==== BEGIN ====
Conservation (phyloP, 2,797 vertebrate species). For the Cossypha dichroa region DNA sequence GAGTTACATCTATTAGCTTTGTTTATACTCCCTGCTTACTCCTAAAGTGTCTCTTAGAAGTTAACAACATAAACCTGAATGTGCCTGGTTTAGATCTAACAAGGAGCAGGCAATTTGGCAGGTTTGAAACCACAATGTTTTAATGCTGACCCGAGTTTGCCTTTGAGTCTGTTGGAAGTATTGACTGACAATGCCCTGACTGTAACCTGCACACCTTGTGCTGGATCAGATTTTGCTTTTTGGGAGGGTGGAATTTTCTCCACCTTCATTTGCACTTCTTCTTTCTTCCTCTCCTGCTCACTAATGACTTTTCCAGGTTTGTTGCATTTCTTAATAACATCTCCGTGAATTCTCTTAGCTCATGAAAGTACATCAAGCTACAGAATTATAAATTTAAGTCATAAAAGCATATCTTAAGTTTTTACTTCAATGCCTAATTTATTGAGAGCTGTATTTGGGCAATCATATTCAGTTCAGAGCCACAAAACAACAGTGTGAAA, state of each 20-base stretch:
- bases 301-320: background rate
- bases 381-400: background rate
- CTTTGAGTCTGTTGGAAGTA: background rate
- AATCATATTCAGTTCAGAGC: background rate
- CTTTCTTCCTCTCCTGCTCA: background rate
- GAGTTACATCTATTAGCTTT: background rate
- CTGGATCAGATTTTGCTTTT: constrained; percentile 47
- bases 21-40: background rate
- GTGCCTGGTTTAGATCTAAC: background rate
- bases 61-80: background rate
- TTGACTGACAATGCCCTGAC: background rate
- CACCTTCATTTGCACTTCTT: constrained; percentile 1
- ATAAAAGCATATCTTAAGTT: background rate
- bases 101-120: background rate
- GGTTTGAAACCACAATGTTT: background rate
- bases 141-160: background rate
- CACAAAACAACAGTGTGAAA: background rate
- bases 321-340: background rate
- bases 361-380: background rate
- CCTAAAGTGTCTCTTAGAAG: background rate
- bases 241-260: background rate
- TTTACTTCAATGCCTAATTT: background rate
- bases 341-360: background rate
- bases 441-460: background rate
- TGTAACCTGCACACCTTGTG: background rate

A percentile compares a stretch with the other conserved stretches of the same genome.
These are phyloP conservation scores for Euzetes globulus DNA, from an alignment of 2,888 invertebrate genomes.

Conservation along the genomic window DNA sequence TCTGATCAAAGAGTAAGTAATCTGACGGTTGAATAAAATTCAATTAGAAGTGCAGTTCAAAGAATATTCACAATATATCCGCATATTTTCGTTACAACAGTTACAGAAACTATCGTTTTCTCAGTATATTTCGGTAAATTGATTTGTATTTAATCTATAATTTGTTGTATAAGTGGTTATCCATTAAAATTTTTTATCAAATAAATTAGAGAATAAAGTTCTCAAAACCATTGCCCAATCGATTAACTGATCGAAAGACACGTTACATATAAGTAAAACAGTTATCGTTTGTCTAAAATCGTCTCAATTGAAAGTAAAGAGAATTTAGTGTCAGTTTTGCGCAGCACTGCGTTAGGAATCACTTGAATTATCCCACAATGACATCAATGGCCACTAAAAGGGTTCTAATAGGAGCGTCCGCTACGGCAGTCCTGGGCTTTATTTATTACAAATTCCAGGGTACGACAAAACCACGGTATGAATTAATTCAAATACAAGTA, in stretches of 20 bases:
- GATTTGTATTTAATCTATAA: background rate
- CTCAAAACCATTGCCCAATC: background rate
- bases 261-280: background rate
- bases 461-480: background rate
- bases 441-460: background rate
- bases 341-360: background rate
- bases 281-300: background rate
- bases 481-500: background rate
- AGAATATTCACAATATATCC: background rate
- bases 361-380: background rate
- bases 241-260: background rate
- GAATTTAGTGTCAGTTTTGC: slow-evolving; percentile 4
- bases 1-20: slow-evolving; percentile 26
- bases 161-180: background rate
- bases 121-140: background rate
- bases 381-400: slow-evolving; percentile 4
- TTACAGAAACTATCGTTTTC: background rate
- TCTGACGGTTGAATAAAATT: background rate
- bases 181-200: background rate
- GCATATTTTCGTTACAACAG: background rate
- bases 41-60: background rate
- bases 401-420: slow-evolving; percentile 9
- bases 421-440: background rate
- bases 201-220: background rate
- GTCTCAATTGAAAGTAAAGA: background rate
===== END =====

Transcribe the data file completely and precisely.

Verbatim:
Conservation (phyloP, 2,797 vertebrate species). For the Cossypha dichroa region DNA sequence GAGTTACATCTATTAGCTTTGTTTATACTCCCTGCTTACTCCTAAAGTGTCTCTTAGAAGTTAACAACATAAACCTGAATGTGCCTGGTTTAGATCTAACAAGGAGCAGGCAATTTGGCAGGTTTGAAACCACAATGTTTTAATGCTGACCCGAGTTTGCCTTTGAGTCTGTTGGAAGTATTGACTGACAATGCCCTGACTGTAACCTGCACACCTTGTGCTGGATCAGATTTTGCTTTTTGGGAGGGTGGAATTTTCTCCACCTTCATTTGCACTTCTTCTTTCTTCCTCTCCTGCTCACTAATGACTTTTCCAGGTTTGTTGCATTTCTTAATAACATCTCCGTGAATTCTCTTAGCTCATGAAAGTACATCAAGCTACAGAATTATAAATTTAAGTCATAAAAGCATATCTTAAGTTTTTACTTCAATGCCTAATTTATTGAGAGCTGTATTTGGGCAATCATATTCAGTTCAGAGCCACAAAACAACAGTGTGAAA, state of each 20-base stretch:
- bases 301-320: background rate
- bases 381-400: background rate
- CTTTGAGTCTGTTGGAAGTA: background rate
- AATCATATTCAGTTCAGAGC: background rate
- CTTTCTTCCTCTCCTGCTCA: background rate
- GAGTTACATCTATTAGCTTT: background rate
- CTGGATCAGATTTTGCTTTT: constrained; percentile 47
- bases 21-40: background rate
- GTGCCTGGTTTAGATCTAAC: background rate
- bases 61-80: background rate
- TTGACTGACAATGCCCTGAC: background rate
- CACCTTCATTTGCACTTCTT: constrained; percentile 1
- ATAAAAGCATATCTTAAGTT: background rate
- bases 101-120: background rate
- GGTTTGAAACCACAATGTTT: background rate
- bases 141-160: background rate
- CACAAAACAACAGTGTGAAA: background rate
- bases 321-340: background rate
- bases 361-380: background rate
- CCTAAAGTGTCTCTTAGAAG: background rate
- bases 241-260: background rate
- TTTACTTCAATGCCTAATTT: background rate
- bases 341-360: background rate
- bases 441-460: background rate
- TGTAACCTGCACACCTTGTG: background rate

A percentile compares a stretch with the other conserved stretches of the same genome.
These are phyloP conservation scores for Euzetes globulus DNA, from an alignment of 2,888 invertebrate genomes.

Conservation along the genomic window DNA sequence TCTGATCAAAGAGTAAGTAATCTGACGGTTGAATAAAATTCAATTAGAAGTGCAGTTCAAAGAATATTCACAATATATCCGCATATTTTCGTTACAACAGTTACAGAAACTATCGTTTTCTCAGTATATTTCGGTAAATTGATTTGTATTTAATCTATAATTTGTTGTATAAGTGGTTATCCATTAAAATTTTTTATCAAATAAATTAGAGAATAAAGTTCTCAAAACCATTGCCCAATCGATTAACTGATCGAAAGACACGTTACATATAAGTAAAACAGTTATCGTTTGTCTAAAATCGTCTCAATTGAAAGTAAAGAGAATTTAGTGTCAGTTTTGCGCAGCACTGCGTTAGGAATCACTTGAATTATCCCACAATGACATCAATGGCCACTAAAAGGGTTCTAATAGGAGCGTCCGCTACGGCAGTCCTGGGCTTTATTTATTACAAATTCCAGGGTACGACAAAACCACGGTATGAATTAATTCAAATACAAGTA, in stretches of 20 bases:
- GATTTGTATTTAATCTATAA: background rate
- CTCAAAACCATTGCCCAATC: background rate
- bases 261-280: background rate
- bases 461-480: background rate
- bases 441-460: background rate
- bases 341-360: background rate
- bases 281-300: background rate
- bases 481-500: background rate
- AGAATATTCACAATATATCC: background rate
- bases 361-380: background rate
- bases 241-260: background rate
- GAATTTAGTGTCAGTTTTGC: slow-evolving; percentile 4
- bases 1-20: slow-evolving; percentile 26
- bases 161-180: background rate
- bases 121-140: background rate
- bases 381-400: slow-evolving; percentile 4
- TTACAGAAACTATCGTTTTC: background rate
- TCTGACGGTTGAATAAAATT: background rate
- bases 181-200: background rate
- GCATATTTTCGTTACAACAG: background rate
- bases 41-60: background rate
- bases 401-420: slow-evolving; percentile 9
- bases 421-440: background rate
- bases 201-220: background rate
- GTCTCAATTGAAAGTAAAGA: background rate